Inflation Data Recap. Economist Reactions

The Bureau of Labor Statistics released the Consumer Price Index for March 2011 this morning. The Consumer Price Indexes (CPI) program produces monthly data on changes in the prices paid by urban consumers for a representative basket of goods and services.

Instant View: Consumer prices rise on food and gasoline:  (Reuters) – U.S. consumer prices rose as expected in April on higher food and energy prices, but continued to exhibit little sign of a broader pick-up inflation that would trouble the Federal Reserve.

KEY POINTS: The Labor Department said its Consumer Price Index increased 0.4 percent after rising 0.5 percent in March. Economists polled by Reuters had expected a 0.4 percent rise last month. * Core CPI — excluding food and energy – gained 0.2 percent after edging up 0.1 percent in March and in line with economists’ expectations. * The monthly increase in core CPI has been bouncing around 0.1 percent and 0.2 percent since November.

Economist Reactions….

STEVEN WOOD, CHIEF ECONOMIST, INSIGHT ECONOMICS, DANVILLE, CALIFORNIA:

“With energy prices 18.6 percent above their year ago level, core consumer prices are 1.3 percent above their year ago level and its trend year-over-year rate has been slowly rising. Strengthening final demands have eliminated any risk of deflation but still ample slack in the economy, ongoing financial deleveraging, fiscal austerity, and increased global uncertainty should help restrain any acceleration in inflation.”

DANA SAPORTA, ECONOMIST, CREDIT SUISSE, NEW YORK

“With some of the supply disruptions in the auto industry, the need for automakers to provide incentives has diminished a bit so we might see some upward pressure in the core coming from the auto sector. Core is up for the year. This is not enough to prompt an immediate response from the Federal Reserve but they’re certainly watching this. It is still our view that when QE2 ends in June the next move from the Fed will be a tightening move.”

JAMES O’SULLIVAN, CHIEF ECONOMIST, MF GLOBAL, NEW YORK

“The real story is that core is edging up. There is a clear acceleration in the core number in recent months. The bottom line is moving back up where the Fed would want to see it. Clearly the core number has moved away from the deflation zone in the last six months. It’s just a matter of time when the Fed will tighten. Real hourly earnings have crimped spending real consumer spending, which rose at a 2.7 annualized rate in the first quarter. Higher gasoline prices were offset by a drop in payroll tax. We should get some relief in real spending from lower gasoline prices.”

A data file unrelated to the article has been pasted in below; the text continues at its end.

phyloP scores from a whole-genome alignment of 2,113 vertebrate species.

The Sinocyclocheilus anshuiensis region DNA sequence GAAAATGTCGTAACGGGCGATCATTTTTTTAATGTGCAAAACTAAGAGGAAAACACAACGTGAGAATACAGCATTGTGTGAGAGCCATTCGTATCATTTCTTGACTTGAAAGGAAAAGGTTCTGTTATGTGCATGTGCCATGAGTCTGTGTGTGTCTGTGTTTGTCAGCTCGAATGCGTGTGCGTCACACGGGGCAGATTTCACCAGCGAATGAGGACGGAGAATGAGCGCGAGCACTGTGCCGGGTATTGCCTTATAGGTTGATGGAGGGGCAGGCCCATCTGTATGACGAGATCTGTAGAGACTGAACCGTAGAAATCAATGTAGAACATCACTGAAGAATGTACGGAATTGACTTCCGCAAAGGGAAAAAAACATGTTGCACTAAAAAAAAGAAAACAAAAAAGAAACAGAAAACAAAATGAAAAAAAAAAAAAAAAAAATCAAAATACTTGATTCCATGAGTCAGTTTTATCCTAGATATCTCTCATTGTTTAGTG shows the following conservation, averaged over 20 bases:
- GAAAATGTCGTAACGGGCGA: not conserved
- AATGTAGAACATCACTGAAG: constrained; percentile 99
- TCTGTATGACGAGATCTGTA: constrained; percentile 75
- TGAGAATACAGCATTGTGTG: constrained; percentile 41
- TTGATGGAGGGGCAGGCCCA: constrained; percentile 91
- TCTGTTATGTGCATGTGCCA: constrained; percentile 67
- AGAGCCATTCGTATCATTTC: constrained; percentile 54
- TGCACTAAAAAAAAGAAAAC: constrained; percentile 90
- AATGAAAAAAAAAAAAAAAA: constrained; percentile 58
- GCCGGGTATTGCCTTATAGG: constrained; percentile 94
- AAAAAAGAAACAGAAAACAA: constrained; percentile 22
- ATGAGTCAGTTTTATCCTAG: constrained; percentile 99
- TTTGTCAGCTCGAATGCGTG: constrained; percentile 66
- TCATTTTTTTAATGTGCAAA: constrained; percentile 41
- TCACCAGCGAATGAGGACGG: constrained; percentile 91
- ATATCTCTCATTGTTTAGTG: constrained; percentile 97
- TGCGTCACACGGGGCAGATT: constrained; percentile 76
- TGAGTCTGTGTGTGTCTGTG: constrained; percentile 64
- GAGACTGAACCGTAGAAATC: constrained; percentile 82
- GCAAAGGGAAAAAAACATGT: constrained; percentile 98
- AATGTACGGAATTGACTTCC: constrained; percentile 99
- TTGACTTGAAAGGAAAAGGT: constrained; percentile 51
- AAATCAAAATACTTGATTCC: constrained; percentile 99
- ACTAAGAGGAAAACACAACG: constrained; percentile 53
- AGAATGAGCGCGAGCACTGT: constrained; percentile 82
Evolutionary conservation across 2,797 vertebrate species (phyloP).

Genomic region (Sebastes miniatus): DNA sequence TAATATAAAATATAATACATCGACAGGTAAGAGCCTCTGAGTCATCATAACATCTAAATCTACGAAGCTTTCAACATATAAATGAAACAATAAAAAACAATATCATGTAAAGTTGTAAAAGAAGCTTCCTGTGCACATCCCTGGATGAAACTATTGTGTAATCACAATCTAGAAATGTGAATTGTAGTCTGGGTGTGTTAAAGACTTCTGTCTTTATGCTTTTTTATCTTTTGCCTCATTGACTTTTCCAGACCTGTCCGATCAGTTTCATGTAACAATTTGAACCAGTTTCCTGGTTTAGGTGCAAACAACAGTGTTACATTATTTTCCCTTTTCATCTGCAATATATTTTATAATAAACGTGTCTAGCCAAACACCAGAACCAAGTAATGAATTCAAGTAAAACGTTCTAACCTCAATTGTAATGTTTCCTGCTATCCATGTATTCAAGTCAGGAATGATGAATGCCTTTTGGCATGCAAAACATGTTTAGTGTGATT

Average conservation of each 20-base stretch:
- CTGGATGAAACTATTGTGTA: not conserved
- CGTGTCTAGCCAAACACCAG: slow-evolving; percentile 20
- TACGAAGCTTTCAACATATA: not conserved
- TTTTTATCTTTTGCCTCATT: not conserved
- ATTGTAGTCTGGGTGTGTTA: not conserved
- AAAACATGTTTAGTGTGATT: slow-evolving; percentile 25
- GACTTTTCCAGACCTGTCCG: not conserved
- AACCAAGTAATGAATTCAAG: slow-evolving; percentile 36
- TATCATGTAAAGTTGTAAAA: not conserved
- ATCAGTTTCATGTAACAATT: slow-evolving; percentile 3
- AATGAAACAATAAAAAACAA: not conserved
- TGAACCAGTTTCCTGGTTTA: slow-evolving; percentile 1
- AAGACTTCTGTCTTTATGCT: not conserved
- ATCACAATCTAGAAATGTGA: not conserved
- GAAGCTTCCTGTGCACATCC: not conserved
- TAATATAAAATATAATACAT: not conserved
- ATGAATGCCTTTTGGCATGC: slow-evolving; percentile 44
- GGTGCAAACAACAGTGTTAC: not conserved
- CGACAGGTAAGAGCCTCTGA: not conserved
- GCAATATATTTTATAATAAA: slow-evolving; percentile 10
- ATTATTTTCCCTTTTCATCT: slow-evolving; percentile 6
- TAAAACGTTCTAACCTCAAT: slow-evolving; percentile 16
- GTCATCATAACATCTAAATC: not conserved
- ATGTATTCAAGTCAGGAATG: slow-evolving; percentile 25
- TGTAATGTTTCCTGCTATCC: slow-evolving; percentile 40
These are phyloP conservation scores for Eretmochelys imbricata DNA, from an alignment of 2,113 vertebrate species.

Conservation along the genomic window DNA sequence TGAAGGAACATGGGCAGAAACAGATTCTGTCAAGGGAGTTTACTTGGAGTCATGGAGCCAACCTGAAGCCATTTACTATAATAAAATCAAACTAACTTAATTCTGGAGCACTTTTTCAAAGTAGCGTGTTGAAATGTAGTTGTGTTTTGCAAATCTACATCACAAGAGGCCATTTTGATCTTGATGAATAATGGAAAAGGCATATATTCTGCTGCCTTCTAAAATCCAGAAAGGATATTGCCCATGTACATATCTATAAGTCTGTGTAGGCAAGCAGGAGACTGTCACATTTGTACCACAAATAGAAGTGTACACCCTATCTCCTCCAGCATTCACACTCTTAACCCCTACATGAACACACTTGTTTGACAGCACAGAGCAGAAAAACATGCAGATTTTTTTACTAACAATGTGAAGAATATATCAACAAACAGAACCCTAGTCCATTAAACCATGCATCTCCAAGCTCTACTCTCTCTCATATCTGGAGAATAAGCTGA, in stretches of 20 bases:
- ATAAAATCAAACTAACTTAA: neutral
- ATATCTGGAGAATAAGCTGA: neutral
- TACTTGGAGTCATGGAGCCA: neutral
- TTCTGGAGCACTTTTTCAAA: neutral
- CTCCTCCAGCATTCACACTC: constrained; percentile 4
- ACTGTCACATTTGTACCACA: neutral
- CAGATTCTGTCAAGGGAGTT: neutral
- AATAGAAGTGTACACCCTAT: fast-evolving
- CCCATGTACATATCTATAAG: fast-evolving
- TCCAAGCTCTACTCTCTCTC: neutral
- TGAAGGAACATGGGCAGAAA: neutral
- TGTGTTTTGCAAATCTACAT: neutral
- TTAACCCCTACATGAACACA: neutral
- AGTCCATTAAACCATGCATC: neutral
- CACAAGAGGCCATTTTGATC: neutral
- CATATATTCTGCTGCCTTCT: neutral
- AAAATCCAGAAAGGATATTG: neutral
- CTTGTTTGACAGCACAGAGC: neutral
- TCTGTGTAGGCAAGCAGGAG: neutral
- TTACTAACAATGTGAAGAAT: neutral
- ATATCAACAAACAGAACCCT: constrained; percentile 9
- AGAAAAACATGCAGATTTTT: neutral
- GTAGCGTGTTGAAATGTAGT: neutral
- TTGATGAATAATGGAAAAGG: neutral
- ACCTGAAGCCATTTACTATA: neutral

NICHOLAS COLAS, CHIEF MARKET STRATEGIST, THE CONVERGEX GROUP, NEW YORK

“People are happy inflation data is broadly in line with expectations. There’s been a lot of concern about what commodity prices were going to do to inflation. This is not a great number but still in line with prior expectations.”

DAVID SLOAN, ECONOMIST, IFR ECONOMICS, A UNIT OF THOMSON REUTERS

“Before rounding the core rose by 0.1854 percent, a number that can still be seen as acceptably subdued, even if there has been some acceleration even in core CPI from the very low late 2010 levels. Food and energy remain firm but were less so in April, and April should prove a short term peak in energy… This is the 5th straight month that overall CPI has outpaced the core but that string should break in May given a peaking in oil and continued negative seasonal adjustments. The yr/yr headline of 3.2 percent is the highest since October 2008, but the acceleration is probably now close to a short term peak. Fading worries about headline inflation will put focus on the core.”

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Plain and Simple:

January 12, 2011: Beige Book: Housing is Weakest Link. Wage Growth Missing. Margin Squeeze Looms

February 1, 2011: Margin Squeeze Concerns Deepen as Manufacturing Sector Expands

February 3, 2011: Productivity Gains Darken Hiring Outlook. How Might that Impact Housing?

February 16, 2011: FOMC Minutes: Harping on High Productivity Margin Pressures

March 3, 2011: Inflation Expectations Distorted by Bullish Perspectives of Reality

March 17, 2011: Inflation Update: Cost of Living Rising as Wage Growth Lags

April 29, 2011: Economic Slowdown: Transitory Effects vs. False Starts

May 12, 2011: Margin Squeeze Hits Headlines. False Start Baked into Bonds

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Another round of short covering got rates going in the right direction after 830am data was absorbed. 10yr note prices then went sideways for a bit before buyers took over ahead of the Fed’s latest QEII open market operation. That coupon pass is still ongoing as I write but TSYs are near their best price levels of the day. +12/32 at 99.17 yielding 3.180%.

3.175% = highly-trafficked pivot

Current coupon MBS prices followed benchmarks higher into the short covering supported rally, albeit at a lagging distance. We’re just off intraday price highs. The FNCL 4.5 is +9/32 at 103-08 and the FNCL 4.0 is +10/32 at 100-07. The TBA market feels thinly attended on this pollen-filled Friday.

 

BIG PICTURE MARKET UPDATE: Margin Squeeze Hits Headlines. False Start Baked into Bonds

 


Article source: http://www.mortgagenewsdaily.com/mortgage_rates/blog/211456.aspx

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